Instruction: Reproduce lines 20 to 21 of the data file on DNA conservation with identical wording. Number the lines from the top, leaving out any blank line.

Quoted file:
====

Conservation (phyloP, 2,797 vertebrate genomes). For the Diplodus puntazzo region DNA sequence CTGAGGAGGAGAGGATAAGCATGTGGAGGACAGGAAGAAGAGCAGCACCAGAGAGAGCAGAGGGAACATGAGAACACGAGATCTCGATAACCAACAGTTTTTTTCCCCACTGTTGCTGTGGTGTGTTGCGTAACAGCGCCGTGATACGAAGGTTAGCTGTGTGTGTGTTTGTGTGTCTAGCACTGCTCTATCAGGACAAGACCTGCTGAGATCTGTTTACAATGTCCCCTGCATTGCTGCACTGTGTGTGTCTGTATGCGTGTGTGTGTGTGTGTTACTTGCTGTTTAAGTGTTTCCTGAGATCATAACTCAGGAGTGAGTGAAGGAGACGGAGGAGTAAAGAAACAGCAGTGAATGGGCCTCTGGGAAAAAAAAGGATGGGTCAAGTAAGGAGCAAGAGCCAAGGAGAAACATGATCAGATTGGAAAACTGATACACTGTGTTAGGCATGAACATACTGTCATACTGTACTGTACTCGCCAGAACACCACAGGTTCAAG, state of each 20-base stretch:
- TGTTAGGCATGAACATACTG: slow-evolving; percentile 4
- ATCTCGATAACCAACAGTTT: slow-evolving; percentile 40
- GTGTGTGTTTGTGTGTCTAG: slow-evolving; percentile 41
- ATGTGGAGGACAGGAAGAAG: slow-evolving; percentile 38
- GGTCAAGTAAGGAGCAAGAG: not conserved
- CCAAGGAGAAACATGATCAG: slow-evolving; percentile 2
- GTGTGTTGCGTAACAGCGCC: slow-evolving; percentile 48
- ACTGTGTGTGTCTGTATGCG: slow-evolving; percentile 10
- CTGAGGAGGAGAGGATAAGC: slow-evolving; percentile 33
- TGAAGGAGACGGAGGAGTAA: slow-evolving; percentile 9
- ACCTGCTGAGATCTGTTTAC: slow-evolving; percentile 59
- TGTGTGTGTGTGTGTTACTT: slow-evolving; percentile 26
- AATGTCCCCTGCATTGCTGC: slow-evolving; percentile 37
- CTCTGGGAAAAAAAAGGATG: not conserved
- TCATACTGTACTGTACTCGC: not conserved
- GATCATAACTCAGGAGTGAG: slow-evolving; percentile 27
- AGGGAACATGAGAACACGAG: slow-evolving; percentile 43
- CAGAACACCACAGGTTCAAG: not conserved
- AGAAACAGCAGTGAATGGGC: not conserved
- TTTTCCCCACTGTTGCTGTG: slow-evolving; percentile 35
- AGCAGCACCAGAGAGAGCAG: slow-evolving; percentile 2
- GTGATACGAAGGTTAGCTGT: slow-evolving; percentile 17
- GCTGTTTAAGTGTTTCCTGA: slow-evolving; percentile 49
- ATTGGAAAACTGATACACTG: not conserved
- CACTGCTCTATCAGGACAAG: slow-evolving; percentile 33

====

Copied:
- AGAAACAGCAGTGAATGGGC: not conserved
- TTTTCCCCACTGTTGCTGTG: slow-evolving; percentile 35